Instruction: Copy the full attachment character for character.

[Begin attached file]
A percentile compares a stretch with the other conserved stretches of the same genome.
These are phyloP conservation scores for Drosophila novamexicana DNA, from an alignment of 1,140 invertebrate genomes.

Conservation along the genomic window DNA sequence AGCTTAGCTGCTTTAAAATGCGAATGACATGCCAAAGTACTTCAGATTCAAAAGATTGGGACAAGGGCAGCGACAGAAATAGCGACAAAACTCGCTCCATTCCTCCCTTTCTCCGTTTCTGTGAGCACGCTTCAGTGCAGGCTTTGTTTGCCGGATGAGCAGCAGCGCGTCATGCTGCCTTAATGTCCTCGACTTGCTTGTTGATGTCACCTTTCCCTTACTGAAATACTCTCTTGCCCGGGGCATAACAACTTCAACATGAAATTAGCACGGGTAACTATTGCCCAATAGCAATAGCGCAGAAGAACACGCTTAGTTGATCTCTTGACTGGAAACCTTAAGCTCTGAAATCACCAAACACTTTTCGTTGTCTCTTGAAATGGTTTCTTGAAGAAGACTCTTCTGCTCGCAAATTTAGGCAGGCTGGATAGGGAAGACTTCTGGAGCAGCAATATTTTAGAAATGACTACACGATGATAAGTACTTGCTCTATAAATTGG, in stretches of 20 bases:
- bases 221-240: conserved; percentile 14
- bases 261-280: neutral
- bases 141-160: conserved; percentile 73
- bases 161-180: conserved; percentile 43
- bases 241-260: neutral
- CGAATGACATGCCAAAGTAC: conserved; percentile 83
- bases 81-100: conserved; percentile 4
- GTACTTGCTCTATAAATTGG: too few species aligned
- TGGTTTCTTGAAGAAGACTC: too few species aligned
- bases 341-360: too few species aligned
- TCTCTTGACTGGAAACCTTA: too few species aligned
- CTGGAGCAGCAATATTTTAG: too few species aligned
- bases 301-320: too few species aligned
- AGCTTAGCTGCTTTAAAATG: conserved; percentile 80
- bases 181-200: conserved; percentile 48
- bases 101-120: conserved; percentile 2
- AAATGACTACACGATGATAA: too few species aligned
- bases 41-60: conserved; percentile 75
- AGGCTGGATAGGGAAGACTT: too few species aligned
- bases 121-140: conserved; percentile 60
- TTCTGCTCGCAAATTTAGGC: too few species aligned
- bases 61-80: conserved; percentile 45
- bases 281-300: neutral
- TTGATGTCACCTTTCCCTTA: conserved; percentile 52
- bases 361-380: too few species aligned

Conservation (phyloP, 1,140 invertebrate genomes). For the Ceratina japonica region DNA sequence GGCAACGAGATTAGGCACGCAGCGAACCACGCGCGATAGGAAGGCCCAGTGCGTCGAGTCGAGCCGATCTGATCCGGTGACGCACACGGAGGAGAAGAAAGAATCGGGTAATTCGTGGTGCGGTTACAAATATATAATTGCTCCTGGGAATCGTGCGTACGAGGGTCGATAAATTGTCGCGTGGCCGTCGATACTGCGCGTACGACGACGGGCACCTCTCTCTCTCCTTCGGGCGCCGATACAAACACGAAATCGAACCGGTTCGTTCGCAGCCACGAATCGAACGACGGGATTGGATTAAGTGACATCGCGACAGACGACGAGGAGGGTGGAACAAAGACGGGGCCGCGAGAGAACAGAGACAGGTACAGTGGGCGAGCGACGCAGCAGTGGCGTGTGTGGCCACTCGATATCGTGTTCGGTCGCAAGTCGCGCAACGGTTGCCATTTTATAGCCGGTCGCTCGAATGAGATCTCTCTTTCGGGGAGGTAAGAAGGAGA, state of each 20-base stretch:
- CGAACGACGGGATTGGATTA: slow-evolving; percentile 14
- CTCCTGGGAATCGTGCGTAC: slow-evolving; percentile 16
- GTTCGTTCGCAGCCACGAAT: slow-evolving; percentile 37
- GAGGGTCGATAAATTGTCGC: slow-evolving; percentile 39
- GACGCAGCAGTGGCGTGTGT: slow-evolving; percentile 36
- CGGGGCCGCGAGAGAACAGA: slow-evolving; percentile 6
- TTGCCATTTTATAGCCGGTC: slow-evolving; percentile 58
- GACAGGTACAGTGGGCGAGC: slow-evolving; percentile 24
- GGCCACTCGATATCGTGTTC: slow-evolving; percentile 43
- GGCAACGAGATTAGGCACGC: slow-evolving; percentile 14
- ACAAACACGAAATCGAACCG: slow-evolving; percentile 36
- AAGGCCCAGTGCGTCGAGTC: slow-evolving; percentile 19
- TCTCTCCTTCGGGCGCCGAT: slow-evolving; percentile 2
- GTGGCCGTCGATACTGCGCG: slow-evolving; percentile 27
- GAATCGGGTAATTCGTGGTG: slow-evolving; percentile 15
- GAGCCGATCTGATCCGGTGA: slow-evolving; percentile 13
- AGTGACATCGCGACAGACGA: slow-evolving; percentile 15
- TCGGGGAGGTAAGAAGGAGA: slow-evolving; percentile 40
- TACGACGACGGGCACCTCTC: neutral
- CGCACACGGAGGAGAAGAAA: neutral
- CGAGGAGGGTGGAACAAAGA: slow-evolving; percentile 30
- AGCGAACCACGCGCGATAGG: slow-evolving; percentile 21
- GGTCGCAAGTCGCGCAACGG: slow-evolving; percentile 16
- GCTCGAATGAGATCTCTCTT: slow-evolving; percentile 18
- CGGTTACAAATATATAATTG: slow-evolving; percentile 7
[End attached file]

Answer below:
A percentile compares a stretch with the other conserved stretches of the same genome.
These are phyloP conservation scores for Drosophila novamexicana DNA, from an alignment of 1,140 invertebrate genomes.

Conservation along the genomic window DNA sequence AGCTTAGCTGCTTTAAAATGCGAATGACATGCCAAAGTACTTCAGATTCAAAAGATTGGGACAAGGGCAGCGACAGAAATAGCGACAAAACTCGCTCCATTCCTCCCTTTCTCCGTTTCTGTGAGCACGCTTCAGTGCAGGCTTTGTTTGCCGGATGAGCAGCAGCGCGTCATGCTGCCTTAATGTCCTCGACTTGCTTGTTGATGTCACCTTTCCCTTACTGAAATACTCTCTTGCCCGGGGCATAACAACTTCAACATGAAATTAGCACGGGTAACTATTGCCCAATAGCAATAGCGCAGAAGAACACGCTTAGTTGATCTCTTGACTGGAAACCTTAAGCTCTGAAATCACCAAACACTTTTCGTTGTCTCTTGAAATGGTTTCTTGAAGAAGACTCTTCTGCTCGCAAATTTAGGCAGGCTGGATAGGGAAGACTTCTGGAGCAGCAATATTTTAGAAATGACTACACGATGATAAGTACTTGCTCTATAAATTGG, in stretches of 20 bases:
- bases 221-240: conserved; percentile 14
- bases 261-280: neutral
- bases 141-160: conserved; percentile 73
- bases 161-180: conserved; percentile 43
- bases 241-260: neutral
- CGAATGACATGCCAAAGTAC: conserved; percentile 83
- bases 81-100: conserved; percentile 4
- GTACTTGCTCTATAAATTGG: too few species aligned
- TGGTTTCTTGAAGAAGACTC: too few species aligned
- bases 341-360: too few species aligned
- TCTCTTGACTGGAAACCTTA: too few species aligned
- CTGGAGCAGCAATATTTTAG: too few species aligned
- bases 301-320: too few species aligned
- AGCTTAGCTGCTTTAAAATG: conserved; percentile 80
- bases 181-200: conserved; percentile 48
- bases 101-120: conserved; percentile 2
- AAATGACTACACGATGATAA: too few species aligned
- bases 41-60: conserved; percentile 75
- AGGCTGGATAGGGAAGACTT: too few species aligned
- bases 121-140: conserved; percentile 60
- TTCTGCTCGCAAATTTAGGC: too few species aligned
- bases 61-80: conserved; percentile 45
- bases 281-300: neutral
- TTGATGTCACCTTTCCCTTA: conserved; percentile 52
- bases 361-380: too few species aligned

Conservation (phyloP, 1,140 invertebrate genomes). For the Ceratina japonica region DNA sequence GGCAACGAGATTAGGCACGCAGCGAACCACGCGCGATAGGAAGGCCCAGTGCGTCGAGTCGAGCCGATCTGATCCGGTGACGCACACGGAGGAGAAGAAAGAATCGGGTAATTCGTGGTGCGGTTACAAATATATAATTGCTCCTGGGAATCGTGCGTACGAGGGTCGATAAATTGTCGCGTGGCCGTCGATACTGCGCGTACGACGACGGGCACCTCTCTCTCTCCTTCGGGCGCCGATACAAACACGAAATCGAACCGGTTCGTTCGCAGCCACGAATCGAACGACGGGATTGGATTAAGTGACATCGCGACAGACGACGAGGAGGGTGGAACAAAGACGGGGCCGCGAGAGAACAGAGACAGGTACAGTGGGCGAGCGACGCAGCAGTGGCGTGTGTGGCCACTCGATATCGTGTTCGGTCGCAAGTCGCGCAACGGTTGCCATTTTATAGCCGGTCGCTCGAATGAGATCTCTCTTTCGGGGAGGTAAGAAGGAGA, state of each 20-base stretch:
- CGAACGACGGGATTGGATTA: slow-evolving; percentile 14
- CTCCTGGGAATCGTGCGTAC: slow-evolving; percentile 16
- GTTCGTTCGCAGCCACGAAT: slow-evolving; percentile 37
- GAGGGTCGATAAATTGTCGC: slow-evolving; percentile 39
- GACGCAGCAGTGGCGTGTGT: slow-evolving; percentile 36
- CGGGGCCGCGAGAGAACAGA: slow-evolving; percentile 6
- TTGCCATTTTATAGCCGGTC: slow-evolving; percentile 58
- GACAGGTACAGTGGGCGAGC: slow-evolving; percentile 24
- GGCCACTCGATATCGTGTTC: slow-evolving; percentile 43
- GGCAACGAGATTAGGCACGC: slow-evolving; percentile 14
- ACAAACACGAAATCGAACCG: slow-evolving; percentile 36
- AAGGCCCAGTGCGTCGAGTC: slow-evolving; percentile 19
- TCTCTCCTTCGGGCGCCGAT: slow-evolving; percentile 2
- GTGGCCGTCGATACTGCGCG: slow-evolving; percentile 27
- GAATCGGGTAATTCGTGGTG: slow-evolving; percentile 15
- GAGCCGATCTGATCCGGTGA: slow-evolving; percentile 13
- AGTGACATCGCGACAGACGA: slow-evolving; percentile 15
- TCGGGGAGGTAAGAAGGAGA: slow-evolving; percentile 40
- TACGACGACGGGCACCTCTC: neutral
- CGCACACGGAGGAGAAGAAA: neutral
- CGAGGAGGGTGGAACAAAGA: slow-evolving; percentile 30
- AGCGAACCACGCGCGATAGG: slow-evolving; percentile 21
- GGTCGCAAGTCGCGCAACGG: slow-evolving; percentile 16
- GCTCGAATGAGATCTCTCTT: slow-evolving; percentile 18
- CGGTTACAAATATATAATTG: slow-evolving; percentile 7